Protecting Water Quality and Improving Communities Through Better Land-Use Patterns.

Properly managed, growth holds the promise of broad benefits for the region and its residents. But it also presents challenges — especially if it is not planned for thoughtfully.

Pensacola and Perdido Bay Watershed/The Nature Conservancy

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Check out our April 23 presentation here

Video courtesy of Studio 850 News

Residents were invited to learn more about these critical issues in a presentation at the downtown Pensacola Public Library on April 23rd. 1000 Friends President Paul Owens shared two scenarios for growth and development in 2040 for the two counties, as compiled by experts at the University of Florida’s Center for Landscape Conservation Planning. These scenarios project significant differences in impact on land use and water quality if (1) the counties continue to follow their current patterns for growth and development or (2) they grow in more compact, sustainable patterns and protect high-priority natural and agricultural lands from development. Owens also shared ideas for policies to promote more sustainable development suggested by knowledgeable leaders and planning professionals from Escambia and Santa Rosa counties. Escambia and Santa Rosa counties are projected to add tens of thousands of new residents in the next couple of decades. This population growth will impact land use and water quality in the two counties.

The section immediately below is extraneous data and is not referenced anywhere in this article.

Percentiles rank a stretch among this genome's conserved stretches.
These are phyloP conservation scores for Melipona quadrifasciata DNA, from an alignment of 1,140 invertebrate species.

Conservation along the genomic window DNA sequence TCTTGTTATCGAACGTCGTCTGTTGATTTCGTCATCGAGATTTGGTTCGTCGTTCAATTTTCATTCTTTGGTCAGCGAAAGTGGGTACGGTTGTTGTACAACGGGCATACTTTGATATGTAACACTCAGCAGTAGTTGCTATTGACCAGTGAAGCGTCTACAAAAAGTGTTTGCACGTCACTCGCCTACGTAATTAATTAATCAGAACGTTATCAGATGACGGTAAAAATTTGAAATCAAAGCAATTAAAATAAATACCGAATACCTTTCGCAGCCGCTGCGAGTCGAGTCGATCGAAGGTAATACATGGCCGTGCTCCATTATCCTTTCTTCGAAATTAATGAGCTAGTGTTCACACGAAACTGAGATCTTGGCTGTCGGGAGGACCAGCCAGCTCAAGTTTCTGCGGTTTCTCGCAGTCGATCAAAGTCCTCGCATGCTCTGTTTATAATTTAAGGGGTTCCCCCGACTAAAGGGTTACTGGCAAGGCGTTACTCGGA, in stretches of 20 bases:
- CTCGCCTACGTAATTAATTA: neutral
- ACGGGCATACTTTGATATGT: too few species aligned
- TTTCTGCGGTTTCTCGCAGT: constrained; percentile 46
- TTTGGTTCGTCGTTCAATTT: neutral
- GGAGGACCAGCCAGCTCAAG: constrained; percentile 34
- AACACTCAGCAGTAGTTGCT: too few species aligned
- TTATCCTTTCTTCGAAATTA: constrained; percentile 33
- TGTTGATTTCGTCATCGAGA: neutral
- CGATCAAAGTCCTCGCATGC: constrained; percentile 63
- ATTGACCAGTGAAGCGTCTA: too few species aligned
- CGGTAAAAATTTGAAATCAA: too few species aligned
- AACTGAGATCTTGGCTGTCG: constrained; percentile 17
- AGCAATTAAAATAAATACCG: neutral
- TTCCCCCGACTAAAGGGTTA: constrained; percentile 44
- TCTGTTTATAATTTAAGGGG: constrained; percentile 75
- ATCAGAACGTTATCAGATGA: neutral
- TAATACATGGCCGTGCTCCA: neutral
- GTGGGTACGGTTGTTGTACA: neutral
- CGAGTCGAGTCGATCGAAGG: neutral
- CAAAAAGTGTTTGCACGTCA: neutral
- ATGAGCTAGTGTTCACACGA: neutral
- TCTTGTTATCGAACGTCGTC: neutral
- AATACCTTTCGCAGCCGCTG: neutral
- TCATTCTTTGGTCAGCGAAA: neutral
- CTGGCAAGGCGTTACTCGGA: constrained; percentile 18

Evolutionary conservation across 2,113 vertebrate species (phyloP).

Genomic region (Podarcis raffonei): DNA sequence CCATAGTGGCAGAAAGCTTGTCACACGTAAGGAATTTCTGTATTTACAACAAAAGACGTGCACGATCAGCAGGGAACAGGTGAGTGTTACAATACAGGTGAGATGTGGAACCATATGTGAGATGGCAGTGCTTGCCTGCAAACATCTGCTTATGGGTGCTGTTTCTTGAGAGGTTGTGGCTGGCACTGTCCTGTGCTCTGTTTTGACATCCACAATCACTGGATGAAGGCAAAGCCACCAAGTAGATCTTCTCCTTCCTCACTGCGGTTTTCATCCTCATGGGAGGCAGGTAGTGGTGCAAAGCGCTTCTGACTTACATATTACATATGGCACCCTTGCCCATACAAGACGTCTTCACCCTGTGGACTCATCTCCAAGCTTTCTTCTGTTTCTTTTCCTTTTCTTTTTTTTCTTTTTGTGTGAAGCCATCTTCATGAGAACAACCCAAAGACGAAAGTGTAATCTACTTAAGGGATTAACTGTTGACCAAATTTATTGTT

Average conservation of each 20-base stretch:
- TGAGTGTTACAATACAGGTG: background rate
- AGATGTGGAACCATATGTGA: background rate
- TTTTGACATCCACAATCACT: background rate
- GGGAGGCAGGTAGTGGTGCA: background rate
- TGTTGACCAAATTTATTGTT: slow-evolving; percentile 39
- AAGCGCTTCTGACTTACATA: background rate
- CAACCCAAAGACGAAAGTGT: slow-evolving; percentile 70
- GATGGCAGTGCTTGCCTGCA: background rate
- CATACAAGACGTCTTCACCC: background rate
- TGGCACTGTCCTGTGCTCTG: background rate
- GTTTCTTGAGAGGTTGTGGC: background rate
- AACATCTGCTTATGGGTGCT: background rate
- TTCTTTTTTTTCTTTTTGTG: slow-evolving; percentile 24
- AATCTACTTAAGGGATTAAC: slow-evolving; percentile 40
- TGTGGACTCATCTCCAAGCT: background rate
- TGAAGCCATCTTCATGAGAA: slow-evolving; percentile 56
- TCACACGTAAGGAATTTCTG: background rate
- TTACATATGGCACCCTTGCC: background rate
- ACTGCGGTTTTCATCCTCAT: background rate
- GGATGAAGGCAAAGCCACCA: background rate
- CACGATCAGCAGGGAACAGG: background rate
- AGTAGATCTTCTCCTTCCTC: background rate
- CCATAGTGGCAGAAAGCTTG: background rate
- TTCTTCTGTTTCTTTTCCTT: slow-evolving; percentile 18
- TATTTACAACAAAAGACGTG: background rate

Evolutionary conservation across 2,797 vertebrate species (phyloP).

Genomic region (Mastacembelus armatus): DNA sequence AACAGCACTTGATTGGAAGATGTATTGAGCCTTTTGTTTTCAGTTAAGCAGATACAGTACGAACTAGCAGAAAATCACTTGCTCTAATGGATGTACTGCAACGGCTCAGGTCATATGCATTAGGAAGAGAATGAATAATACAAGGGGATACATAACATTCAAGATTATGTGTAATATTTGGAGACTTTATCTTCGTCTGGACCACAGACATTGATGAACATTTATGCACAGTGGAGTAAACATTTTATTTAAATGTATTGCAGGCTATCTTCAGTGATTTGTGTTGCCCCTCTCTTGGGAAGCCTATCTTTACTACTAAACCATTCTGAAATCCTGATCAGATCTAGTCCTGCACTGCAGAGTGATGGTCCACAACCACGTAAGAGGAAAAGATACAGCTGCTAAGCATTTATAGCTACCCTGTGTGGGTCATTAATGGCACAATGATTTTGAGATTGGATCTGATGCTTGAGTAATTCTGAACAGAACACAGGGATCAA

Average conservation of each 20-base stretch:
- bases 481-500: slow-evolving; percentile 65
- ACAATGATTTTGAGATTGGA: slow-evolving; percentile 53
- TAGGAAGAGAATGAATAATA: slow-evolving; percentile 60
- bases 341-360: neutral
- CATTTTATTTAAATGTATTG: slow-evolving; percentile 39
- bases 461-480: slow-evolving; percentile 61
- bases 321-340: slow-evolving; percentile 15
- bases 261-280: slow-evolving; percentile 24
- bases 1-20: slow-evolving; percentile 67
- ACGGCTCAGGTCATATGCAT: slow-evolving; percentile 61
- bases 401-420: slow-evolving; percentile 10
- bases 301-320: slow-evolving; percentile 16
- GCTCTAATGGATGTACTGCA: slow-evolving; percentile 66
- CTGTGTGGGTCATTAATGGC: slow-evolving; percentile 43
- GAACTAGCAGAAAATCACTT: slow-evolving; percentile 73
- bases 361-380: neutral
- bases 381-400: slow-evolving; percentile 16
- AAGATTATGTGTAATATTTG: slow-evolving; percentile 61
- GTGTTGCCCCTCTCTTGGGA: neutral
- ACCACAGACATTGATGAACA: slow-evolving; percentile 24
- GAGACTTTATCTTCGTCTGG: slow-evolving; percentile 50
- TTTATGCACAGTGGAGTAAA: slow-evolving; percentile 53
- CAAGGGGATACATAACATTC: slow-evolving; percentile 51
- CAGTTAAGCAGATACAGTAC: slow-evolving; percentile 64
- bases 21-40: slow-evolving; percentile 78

Escambia/Santa Rosa 2040: Status Quo Vs. Sustainable 2040 Trend

Escambia/Santa Rosa 2040: Status Quo Vs. Sustainable 2040 Alternative

A Closer Look at Pensacola 2040 Trend

A Closer Look at Pensacola 2040 Alternative 

A Closer Look at Milton 2040 Trend


A Closer Look at Milton 2040 Alt


Existing Protected and Priority Conservation with Natural Forest/Silviculture 


Water Quality & Storage

This project was supported by funding from the Pensacola and Perdido Bays Estuary Program’s Community Grant Program. Its content does not necessarily represent the official views of the Estuary Program.